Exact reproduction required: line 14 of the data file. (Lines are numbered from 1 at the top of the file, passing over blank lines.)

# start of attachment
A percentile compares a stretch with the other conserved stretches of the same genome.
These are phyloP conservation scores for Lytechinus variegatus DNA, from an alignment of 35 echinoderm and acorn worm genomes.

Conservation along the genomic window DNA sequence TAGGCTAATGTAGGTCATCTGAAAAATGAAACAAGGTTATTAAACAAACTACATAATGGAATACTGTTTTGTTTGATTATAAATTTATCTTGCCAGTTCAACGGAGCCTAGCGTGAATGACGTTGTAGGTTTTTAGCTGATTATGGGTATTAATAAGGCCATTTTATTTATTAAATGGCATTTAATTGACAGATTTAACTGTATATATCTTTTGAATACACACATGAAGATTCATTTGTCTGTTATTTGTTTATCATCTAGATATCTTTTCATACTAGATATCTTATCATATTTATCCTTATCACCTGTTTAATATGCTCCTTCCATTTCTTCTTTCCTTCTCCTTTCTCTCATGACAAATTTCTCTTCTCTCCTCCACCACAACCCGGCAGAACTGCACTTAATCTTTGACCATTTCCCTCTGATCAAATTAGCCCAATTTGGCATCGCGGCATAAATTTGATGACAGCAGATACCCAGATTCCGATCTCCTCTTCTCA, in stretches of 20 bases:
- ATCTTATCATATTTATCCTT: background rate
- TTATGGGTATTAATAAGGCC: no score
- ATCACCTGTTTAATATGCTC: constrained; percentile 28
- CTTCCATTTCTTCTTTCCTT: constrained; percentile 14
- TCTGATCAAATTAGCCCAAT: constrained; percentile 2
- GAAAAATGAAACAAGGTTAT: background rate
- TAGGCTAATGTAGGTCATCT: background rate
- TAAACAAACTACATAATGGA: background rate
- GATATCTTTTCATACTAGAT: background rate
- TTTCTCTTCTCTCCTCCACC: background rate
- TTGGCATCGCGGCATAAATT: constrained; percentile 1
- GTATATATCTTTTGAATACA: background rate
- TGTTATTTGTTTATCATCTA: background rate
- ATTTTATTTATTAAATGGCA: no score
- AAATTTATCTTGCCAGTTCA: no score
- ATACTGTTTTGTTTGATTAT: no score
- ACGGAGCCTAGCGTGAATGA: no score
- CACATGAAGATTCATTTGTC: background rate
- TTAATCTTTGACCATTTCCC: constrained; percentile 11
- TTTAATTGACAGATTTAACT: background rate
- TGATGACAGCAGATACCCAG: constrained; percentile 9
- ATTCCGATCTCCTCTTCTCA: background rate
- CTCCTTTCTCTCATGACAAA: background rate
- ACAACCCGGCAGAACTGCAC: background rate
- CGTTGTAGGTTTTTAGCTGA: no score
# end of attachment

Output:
- TTGGCATCGCGGCATAAATT: constrained; percentile 1